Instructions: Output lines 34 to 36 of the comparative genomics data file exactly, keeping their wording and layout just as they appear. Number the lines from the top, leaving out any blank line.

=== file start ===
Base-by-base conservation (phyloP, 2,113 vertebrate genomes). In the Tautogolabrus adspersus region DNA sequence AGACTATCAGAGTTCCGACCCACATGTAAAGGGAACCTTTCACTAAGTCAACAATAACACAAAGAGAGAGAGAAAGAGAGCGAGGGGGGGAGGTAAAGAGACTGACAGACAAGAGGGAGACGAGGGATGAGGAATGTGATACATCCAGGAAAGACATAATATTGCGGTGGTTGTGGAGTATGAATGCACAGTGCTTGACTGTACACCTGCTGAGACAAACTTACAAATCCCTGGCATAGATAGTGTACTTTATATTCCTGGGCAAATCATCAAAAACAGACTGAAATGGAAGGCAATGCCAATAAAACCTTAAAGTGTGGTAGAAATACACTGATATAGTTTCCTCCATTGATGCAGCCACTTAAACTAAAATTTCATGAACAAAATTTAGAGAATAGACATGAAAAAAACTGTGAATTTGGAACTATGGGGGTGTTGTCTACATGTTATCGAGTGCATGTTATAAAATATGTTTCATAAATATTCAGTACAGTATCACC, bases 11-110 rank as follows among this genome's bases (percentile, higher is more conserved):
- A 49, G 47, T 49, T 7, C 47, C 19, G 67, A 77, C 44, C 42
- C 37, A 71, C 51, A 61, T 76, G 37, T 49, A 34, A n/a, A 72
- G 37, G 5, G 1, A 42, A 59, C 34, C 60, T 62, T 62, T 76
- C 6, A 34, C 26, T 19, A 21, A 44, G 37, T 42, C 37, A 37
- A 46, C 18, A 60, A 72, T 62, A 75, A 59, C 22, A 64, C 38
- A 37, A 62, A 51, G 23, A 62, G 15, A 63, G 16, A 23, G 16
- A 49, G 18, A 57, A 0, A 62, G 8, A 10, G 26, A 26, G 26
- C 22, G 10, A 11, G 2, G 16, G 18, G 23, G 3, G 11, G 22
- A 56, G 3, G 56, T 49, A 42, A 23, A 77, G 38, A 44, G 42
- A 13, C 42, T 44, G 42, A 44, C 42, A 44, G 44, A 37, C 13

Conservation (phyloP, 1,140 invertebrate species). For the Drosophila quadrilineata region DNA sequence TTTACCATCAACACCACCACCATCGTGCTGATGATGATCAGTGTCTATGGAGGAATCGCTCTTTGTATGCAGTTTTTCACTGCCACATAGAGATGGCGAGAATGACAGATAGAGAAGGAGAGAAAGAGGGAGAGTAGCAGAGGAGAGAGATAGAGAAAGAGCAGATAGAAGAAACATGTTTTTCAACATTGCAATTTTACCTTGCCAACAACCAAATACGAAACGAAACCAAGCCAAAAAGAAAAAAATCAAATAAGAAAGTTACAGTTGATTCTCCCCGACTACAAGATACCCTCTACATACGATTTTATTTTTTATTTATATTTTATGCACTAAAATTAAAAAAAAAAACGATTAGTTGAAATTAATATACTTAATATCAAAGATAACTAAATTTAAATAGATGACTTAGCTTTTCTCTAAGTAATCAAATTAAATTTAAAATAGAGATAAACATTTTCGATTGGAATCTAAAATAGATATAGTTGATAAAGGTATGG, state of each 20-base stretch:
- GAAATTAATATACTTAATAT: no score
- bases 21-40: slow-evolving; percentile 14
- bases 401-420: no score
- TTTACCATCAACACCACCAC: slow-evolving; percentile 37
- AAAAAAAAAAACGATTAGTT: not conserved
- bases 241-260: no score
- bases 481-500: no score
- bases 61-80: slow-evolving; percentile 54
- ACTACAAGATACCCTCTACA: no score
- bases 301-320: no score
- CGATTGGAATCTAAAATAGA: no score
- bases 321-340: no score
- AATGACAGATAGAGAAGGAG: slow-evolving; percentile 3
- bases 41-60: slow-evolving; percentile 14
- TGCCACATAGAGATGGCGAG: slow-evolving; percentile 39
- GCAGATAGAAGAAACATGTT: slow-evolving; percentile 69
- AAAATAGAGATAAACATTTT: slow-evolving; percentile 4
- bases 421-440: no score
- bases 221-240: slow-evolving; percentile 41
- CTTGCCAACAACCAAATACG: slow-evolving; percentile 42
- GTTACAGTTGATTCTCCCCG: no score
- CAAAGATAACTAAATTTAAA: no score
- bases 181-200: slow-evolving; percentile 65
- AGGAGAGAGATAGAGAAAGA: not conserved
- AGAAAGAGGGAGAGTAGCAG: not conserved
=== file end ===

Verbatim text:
- CAAAGATAACTAAATTTAAA: no score
- bases 181-200: slow-evolving; percentile 65
- AGGAGAGAGATAGAGAAAGA: not conserved